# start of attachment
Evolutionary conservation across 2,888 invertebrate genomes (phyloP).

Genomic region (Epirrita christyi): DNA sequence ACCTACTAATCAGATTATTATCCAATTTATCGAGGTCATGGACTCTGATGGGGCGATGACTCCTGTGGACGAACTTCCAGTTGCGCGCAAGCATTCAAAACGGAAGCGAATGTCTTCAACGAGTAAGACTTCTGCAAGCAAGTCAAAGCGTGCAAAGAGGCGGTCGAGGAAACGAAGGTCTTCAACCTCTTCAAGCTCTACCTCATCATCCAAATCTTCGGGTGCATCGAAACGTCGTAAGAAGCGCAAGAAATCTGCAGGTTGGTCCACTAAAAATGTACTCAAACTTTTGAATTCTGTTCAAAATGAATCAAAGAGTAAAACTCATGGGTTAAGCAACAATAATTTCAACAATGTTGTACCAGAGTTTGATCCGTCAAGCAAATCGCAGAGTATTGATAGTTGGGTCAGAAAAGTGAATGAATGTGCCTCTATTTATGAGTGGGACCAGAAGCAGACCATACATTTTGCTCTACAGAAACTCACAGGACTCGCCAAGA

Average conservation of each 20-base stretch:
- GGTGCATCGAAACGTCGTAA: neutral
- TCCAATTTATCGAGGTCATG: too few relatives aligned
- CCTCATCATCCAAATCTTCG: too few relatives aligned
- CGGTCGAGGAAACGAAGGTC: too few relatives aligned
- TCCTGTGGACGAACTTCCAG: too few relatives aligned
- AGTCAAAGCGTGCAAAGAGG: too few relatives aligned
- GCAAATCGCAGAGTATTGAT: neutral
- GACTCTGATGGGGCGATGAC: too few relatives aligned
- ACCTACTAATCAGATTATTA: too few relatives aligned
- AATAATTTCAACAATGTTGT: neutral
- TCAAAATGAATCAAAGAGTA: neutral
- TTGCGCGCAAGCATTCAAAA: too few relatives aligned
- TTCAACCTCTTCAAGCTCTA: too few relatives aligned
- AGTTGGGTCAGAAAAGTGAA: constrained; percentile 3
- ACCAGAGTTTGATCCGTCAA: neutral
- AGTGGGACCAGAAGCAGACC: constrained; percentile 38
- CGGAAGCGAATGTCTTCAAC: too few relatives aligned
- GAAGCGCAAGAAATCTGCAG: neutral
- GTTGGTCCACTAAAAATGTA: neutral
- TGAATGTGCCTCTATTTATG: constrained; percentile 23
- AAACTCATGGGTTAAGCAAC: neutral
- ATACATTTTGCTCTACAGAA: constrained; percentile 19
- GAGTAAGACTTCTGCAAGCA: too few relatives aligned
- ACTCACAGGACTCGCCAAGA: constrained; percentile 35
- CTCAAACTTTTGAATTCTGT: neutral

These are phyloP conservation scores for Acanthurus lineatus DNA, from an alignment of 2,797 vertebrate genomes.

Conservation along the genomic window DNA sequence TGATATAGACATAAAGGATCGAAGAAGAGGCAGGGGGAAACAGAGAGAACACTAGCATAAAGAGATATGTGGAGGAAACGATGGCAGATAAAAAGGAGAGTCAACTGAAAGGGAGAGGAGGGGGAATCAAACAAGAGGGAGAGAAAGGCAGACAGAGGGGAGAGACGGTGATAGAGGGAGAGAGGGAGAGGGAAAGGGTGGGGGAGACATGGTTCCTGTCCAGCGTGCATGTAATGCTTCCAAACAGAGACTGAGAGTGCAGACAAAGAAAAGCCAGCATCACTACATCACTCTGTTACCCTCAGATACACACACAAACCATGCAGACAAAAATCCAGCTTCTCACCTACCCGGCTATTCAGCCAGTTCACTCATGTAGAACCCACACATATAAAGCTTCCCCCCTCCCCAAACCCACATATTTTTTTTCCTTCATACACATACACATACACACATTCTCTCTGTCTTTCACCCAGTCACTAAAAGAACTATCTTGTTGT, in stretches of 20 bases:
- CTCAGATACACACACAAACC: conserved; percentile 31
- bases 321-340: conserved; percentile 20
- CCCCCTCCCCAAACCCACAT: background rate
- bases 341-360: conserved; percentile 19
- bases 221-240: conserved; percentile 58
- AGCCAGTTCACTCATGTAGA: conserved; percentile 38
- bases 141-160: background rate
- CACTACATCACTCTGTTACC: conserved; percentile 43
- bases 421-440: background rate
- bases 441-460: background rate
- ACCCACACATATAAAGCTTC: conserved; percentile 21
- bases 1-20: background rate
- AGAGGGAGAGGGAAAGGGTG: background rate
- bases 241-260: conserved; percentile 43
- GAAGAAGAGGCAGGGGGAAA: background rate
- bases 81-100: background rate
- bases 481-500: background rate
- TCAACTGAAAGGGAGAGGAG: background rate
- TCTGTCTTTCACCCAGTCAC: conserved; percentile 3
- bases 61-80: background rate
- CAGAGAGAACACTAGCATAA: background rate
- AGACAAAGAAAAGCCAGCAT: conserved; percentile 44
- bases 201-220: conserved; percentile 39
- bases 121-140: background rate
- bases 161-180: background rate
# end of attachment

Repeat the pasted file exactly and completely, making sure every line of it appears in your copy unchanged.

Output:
Evolutionary conservation across 2,888 invertebrate genomes (phyloP).

Genomic region (Epirrita christyi): DNA sequence ACCTACTAATCAGATTATTATCCAATTTATCGAGGTCATGGACTCTGATGGGGCGATGACTCCTGTGGACGAACTTCCAGTTGCGCGCAAGCATTCAAAACGGAAGCGAATGTCTTCAACGAGTAAGACTTCTGCAAGCAAGTCAAAGCGTGCAAAGAGGCGGTCGAGGAAACGAAGGTCTTCAACCTCTTCAAGCTCTACCTCATCATCCAAATCTTCGGGTGCATCGAAACGTCGTAAGAAGCGCAAGAAATCTGCAGGTTGGTCCACTAAAAATGTACTCAAACTTTTGAATTCTGTTCAAAATGAATCAAAGAGTAAAACTCATGGGTTAAGCAACAATAATTTCAACAATGTTGTACCAGAGTTTGATCCGTCAAGCAAATCGCAGAGTATTGATAGTTGGGTCAGAAAAGTGAATGAATGTGCCTCTATTTATGAGTGGGACCAGAAGCAGACCATACATTTTGCTCTACAGAAACTCACAGGACTCGCCAAGA

Average conservation of each 20-base stretch:
- GGTGCATCGAAACGTCGTAA: neutral
- TCCAATTTATCGAGGTCATG: too few relatives aligned
- CCTCATCATCCAAATCTTCG: too few relatives aligned
- CGGTCGAGGAAACGAAGGTC: too few relatives aligned
- TCCTGTGGACGAACTTCCAG: too few relatives aligned
- AGTCAAAGCGTGCAAAGAGG: too few relatives aligned
- GCAAATCGCAGAGTATTGAT: neutral
- GACTCTGATGGGGCGATGAC: too few relatives aligned
- ACCTACTAATCAGATTATTA: too few relatives aligned
- AATAATTTCAACAATGTTGT: neutral
- TCAAAATGAATCAAAGAGTA: neutral
- TTGCGCGCAAGCATTCAAAA: too few relatives aligned
- TTCAACCTCTTCAAGCTCTA: too few relatives aligned
- AGTTGGGTCAGAAAAGTGAA: constrained; percentile 3
- ACCAGAGTTTGATCCGTCAA: neutral
- AGTGGGACCAGAAGCAGACC: constrained; percentile 38
- CGGAAGCGAATGTCTTCAAC: too few relatives aligned
- GAAGCGCAAGAAATCTGCAG: neutral
- GTTGGTCCACTAAAAATGTA: neutral
- TGAATGTGCCTCTATTTATG: constrained; percentile 23
- AAACTCATGGGTTAAGCAAC: neutral
- ATACATTTTGCTCTACAGAA: constrained; percentile 19
- GAGTAAGACTTCTGCAAGCA: too few relatives aligned
- ACTCACAGGACTCGCCAAGA: constrained; percentile 35
- CTCAAACTTTTGAATTCTGT: neutral

These are phyloP conservation scores for Acanthurus lineatus DNA, from an alignment of 2,797 vertebrate genomes.

Conservation along the genomic window DNA sequence TGATATAGACATAAAGGATCGAAGAAGAGGCAGGGGGAAACAGAGAGAACACTAGCATAAAGAGATATGTGGAGGAAACGATGGCAGATAAAAAGGAGAGTCAACTGAAAGGGAGAGGAGGGGGAATCAAACAAGAGGGAGAGAAAGGCAGACAGAGGGGAGAGACGGTGATAGAGGGAGAGAGGGAGAGGGAAAGGGTGGGGGAGACATGGTTCCTGTCCAGCGTGCATGTAATGCTTCCAAACAGAGACTGAGAGTGCAGACAAAGAAAAGCCAGCATCACTACATCACTCTGTTACCCTCAGATACACACACAAACCATGCAGACAAAAATCCAGCTTCTCACCTACCCGGCTATTCAGCCAGTTCACTCATGTAGAACCCACACATATAAAGCTTCCCCCCTCCCCAAACCCACATATTTTTTTTCCTTCATACACATACACATACACACATTCTCTCTGTCTTTCACCCAGTCACTAAAAGAACTATCTTGTTGT, in stretches of 20 bases:
- CTCAGATACACACACAAACC: conserved; percentile 31
- bases 321-340: conserved; percentile 20
- CCCCCTCCCCAAACCCACAT: background rate
- bases 341-360: conserved; percentile 19
- bases 221-240: conserved; percentile 58
- AGCCAGTTCACTCATGTAGA: conserved; percentile 38
- bases 141-160: background rate
- CACTACATCACTCTGTTACC: conserved; percentile 43
- bases 421-440: background rate
- bases 441-460: background rate
- ACCCACACATATAAAGCTTC: conserved; percentile 21
- bases 1-20: background rate
- AGAGGGAGAGGGAAAGGGTG: background rate
- bases 241-260: conserved; percentile 43
- GAAGAAGAGGCAGGGGGAAA: background rate
- bases 81-100: background rate
- bases 481-500: background rate
- TCAACTGAAAGGGAGAGGAG: background rate
- TCTGTCTTTCACCCAGTCAC: conserved; percentile 3
- bases 61-80: background rate
- CAGAGAGAACACTAGCATAA: background rate
- AGACAAAGAAAAGCCAGCAT: conserved; percentile 44
- bases 201-220: conserved; percentile 39
- bases 121-140: background rate
- bases 161-180: background rate